I even let my Instagram followers decide what day I would fully reveal everything! Secretly, I knew I would be done by the first date I listed, but I love getting other folks involved in the action. It was fun to hear what everyone wanted!

#5 – Leave your website up as long as possible.

So often I come across a “coming soon” landing page that says “we’ll be back in fall 2020!”….and it’s already January 2021. That is so frustrating to me, and it happened constantly when I was looking for a brand designer. Probably upwards of 15 times! It was bizarre — almost like everyone decided to take their websites down at the same time. And you know what? Those people are losing potential business every single time someone comes to their site and gets a coming soon page. That’s no good!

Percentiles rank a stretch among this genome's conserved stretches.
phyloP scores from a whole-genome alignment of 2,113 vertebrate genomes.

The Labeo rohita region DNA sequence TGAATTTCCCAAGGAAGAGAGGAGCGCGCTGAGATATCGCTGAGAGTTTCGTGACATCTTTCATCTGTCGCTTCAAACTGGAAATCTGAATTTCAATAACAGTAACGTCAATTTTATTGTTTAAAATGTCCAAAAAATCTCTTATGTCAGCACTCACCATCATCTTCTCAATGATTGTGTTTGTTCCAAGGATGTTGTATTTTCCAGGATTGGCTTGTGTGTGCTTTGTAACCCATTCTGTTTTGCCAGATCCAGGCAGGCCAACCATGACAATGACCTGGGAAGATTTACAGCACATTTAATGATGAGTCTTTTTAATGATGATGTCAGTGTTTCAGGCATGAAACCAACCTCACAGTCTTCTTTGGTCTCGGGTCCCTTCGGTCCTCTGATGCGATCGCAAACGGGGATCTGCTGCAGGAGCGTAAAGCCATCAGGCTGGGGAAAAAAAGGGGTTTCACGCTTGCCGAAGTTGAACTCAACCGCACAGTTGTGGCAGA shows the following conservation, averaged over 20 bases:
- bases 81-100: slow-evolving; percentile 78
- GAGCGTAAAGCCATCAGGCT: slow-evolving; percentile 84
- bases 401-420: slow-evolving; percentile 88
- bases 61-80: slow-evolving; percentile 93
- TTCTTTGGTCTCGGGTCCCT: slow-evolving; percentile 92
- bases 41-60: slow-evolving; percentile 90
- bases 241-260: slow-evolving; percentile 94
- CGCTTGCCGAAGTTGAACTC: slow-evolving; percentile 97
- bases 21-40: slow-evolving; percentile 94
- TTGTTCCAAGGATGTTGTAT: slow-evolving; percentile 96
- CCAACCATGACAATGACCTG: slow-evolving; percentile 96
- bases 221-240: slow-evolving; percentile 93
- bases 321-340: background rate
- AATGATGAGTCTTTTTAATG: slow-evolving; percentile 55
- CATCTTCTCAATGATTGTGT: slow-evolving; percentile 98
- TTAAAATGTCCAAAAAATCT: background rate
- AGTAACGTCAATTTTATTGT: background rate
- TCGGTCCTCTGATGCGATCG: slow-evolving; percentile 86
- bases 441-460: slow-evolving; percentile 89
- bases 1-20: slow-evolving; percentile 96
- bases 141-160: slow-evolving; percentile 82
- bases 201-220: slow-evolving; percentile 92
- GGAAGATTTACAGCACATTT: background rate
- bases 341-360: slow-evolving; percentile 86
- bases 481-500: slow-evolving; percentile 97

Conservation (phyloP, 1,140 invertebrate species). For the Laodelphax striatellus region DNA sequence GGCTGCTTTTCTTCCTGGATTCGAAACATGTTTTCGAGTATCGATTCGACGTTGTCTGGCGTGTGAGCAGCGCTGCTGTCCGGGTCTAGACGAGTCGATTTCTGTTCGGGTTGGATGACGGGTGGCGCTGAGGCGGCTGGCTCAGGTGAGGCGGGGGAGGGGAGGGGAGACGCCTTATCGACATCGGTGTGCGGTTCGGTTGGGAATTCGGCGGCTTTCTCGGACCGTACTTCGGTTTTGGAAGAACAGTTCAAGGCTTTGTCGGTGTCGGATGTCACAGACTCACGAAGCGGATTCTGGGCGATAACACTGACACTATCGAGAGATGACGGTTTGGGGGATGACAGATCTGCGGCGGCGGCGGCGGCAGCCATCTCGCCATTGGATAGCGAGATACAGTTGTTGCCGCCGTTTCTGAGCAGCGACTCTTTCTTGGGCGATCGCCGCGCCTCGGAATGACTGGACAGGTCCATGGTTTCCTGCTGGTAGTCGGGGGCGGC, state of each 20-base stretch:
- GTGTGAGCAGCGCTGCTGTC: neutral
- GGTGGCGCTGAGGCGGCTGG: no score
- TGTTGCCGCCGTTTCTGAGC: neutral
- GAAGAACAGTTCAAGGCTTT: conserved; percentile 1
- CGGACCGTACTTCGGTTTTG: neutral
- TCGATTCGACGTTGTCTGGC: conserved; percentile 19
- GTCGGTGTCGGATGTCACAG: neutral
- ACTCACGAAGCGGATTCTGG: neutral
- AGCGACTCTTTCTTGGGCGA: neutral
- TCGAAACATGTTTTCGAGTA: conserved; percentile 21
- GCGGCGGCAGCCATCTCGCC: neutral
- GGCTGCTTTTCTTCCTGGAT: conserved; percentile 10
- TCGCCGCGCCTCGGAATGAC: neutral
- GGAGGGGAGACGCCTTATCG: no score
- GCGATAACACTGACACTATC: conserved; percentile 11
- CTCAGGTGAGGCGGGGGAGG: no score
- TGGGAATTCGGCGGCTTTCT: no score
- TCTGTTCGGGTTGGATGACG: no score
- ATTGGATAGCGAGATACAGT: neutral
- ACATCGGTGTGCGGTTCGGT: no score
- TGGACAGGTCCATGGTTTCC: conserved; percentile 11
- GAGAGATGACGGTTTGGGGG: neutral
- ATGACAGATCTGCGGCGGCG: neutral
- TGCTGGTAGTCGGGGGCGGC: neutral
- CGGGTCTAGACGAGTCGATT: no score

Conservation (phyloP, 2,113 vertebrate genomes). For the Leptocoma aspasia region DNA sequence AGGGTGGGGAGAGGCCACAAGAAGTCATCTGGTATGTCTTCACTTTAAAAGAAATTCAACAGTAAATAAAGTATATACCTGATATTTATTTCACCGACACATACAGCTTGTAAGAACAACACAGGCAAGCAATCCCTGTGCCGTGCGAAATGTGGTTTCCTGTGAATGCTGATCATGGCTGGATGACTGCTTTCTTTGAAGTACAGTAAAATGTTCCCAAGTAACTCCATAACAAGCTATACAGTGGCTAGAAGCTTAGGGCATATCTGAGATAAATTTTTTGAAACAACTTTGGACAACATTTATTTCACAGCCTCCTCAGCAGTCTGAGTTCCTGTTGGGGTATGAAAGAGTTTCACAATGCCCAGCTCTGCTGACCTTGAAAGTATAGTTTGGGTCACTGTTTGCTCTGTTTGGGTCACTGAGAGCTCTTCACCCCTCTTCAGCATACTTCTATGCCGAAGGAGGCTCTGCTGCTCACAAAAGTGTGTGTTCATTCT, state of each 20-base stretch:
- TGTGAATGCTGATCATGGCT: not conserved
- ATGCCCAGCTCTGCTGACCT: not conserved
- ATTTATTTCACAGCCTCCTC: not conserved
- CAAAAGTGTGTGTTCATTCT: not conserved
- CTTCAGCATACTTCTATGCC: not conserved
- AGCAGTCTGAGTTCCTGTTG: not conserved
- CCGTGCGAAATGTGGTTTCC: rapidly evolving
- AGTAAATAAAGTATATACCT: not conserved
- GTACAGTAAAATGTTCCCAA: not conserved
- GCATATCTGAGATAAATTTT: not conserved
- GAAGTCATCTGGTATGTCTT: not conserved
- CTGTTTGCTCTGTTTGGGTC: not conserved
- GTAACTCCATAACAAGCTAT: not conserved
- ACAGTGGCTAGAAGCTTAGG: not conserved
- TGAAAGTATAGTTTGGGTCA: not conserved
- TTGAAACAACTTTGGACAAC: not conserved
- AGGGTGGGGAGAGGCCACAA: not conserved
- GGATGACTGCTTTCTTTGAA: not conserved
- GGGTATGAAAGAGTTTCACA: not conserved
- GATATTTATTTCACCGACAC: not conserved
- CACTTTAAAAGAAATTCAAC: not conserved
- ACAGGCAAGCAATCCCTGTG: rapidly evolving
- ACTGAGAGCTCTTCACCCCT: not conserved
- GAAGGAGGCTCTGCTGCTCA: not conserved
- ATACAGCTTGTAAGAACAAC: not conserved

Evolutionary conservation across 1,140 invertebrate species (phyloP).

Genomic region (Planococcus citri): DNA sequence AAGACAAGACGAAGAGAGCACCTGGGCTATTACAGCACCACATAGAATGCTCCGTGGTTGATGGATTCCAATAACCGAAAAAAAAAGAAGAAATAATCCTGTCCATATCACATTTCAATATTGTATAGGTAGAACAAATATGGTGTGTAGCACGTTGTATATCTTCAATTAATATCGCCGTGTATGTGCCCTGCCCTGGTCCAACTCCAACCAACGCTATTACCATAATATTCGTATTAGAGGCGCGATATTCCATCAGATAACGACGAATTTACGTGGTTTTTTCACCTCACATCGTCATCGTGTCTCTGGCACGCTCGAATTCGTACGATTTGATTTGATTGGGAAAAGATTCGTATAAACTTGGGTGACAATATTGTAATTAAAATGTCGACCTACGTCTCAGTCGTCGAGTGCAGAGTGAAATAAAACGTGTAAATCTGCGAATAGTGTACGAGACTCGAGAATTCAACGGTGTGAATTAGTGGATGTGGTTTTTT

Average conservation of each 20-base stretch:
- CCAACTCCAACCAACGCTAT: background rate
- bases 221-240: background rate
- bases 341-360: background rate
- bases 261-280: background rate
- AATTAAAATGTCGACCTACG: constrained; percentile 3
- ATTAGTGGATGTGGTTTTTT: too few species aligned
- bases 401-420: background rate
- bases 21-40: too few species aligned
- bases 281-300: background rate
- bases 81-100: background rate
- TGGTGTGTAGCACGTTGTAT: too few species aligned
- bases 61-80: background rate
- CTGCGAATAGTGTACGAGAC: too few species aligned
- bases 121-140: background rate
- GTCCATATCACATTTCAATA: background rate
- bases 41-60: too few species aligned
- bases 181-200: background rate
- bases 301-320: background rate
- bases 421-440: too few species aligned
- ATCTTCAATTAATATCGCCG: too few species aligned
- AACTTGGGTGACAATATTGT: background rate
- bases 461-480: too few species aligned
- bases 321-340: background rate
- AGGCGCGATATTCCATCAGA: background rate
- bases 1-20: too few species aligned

You might know that I had a coming soon page, but I had it for four days. That’s it. I waited as long as I possibly could until I needed to have the domain connected in order to be making the things happen that I wanted to happen. And I was super transparent there, as well — I let people know the date I was putting it up and how long it would be there. I wanted to be held accountable for getting back to regular business ASAP and for folks to know that if they came back in a few days, all would be 100% back to normal. There was no way I was going to leave that up past when it said!

There will come a time in every small business owner’s life that they need to completely revamp, and I hope that using a few of these tips will set you up for success when the time comes.